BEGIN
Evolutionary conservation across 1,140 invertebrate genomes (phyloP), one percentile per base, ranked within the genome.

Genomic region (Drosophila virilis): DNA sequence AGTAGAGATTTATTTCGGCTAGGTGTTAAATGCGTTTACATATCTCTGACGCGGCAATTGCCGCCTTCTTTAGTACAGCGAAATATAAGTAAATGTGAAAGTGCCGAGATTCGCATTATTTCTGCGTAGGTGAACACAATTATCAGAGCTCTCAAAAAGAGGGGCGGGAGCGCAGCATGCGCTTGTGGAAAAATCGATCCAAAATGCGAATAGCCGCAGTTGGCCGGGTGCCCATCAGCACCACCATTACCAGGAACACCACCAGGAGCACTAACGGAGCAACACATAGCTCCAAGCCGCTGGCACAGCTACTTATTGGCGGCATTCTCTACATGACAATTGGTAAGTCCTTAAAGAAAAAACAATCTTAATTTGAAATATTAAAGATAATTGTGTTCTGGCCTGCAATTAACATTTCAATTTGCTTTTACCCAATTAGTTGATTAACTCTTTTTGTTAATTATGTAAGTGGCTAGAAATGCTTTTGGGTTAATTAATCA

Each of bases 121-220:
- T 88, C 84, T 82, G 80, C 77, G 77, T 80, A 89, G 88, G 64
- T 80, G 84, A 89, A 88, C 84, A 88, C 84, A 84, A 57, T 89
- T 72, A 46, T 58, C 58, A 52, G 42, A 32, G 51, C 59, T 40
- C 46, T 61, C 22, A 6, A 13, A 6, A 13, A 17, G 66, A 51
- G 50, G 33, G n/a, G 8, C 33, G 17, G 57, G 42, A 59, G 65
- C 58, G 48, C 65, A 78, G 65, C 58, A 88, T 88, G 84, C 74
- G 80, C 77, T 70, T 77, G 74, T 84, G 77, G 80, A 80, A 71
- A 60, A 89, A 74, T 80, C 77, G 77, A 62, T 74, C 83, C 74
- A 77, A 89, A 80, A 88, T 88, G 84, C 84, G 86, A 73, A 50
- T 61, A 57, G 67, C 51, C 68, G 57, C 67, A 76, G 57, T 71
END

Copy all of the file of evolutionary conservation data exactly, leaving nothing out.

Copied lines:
Evolutionary conservation across 1,140 invertebrate genomes (phyloP), one percentile per base, ranked within the genome.

Genomic region (Drosophila virilis): DNA sequence AGTAGAGATTTATTTCGGCTAGGTGTTAAATGCGTTTACATATCTCTGACGCGGCAATTGCCGCCTTCTTTAGTACAGCGAAATATAAGTAAATGTGAAAGTGCCGAGATTCGCATTATTTCTGCGTAGGTGAACACAATTATCAGAGCTCTCAAAAAGAGGGGCGGGAGCGCAGCATGCGCTTGTGGAAAAATCGATCCAAAATGCGAATAGCCGCAGTTGGCCGGGTGCCCATCAGCACCACCATTACCAGGAACACCACCAGGAGCACTAACGGAGCAACACATAGCTCCAAGCCGCTGGCACAGCTACTTATTGGCGGCATTCTCTACATGACAATTGGTAAGTCCTTAAAGAAAAAACAATCTTAATTTGAAATATTAAAGATAATTGTGTTCTGGCCTGCAATTAACATTTCAATTTGCTTTTACCCAATTAGTTGATTAACTCTTTTTGTTAATTATGTAAGTGGCTAGAAATGCTTTTGGGTTAATTAATCA

Each of bases 121-220:
- T 88, C 84, T 82, G 80, C 77, G 77, T 80, A 89, G 88, G 64
- T 80, G 84, A 89, A 88, C 84, A 88, C 84, A 84, A 57, T 89
- T 72, A 46, T 58, C 58, A 52, G 42, A 32, G 51, C 59, T 40
- C 46, T 61, C 22, A 6, A 13, A 6, A 13, A 17, G 66, A 51
- G 50, G 33, G n/a, G 8, C 33, G 17, G 57, G 42, A 59, G 65
- C 58, G 48, C 65, A 78, G 65, C 58, A 88, T 88, G 84, C 74
- G 80, C 77, T 70, T 77, G 74, T 84, G 77, G 80, A 80, A 71
- A 60, A 89, A 74, T 80, C 77, G 77, A 62, T 74, C 83, C 74
- A 77, A 89, A 80, A 88, T 88, G 84, C 84, G 86, A 73, A 50
- T 61, A 57, G 67, C 51, C 68, G 57, C 67, A 76, G 57, T 71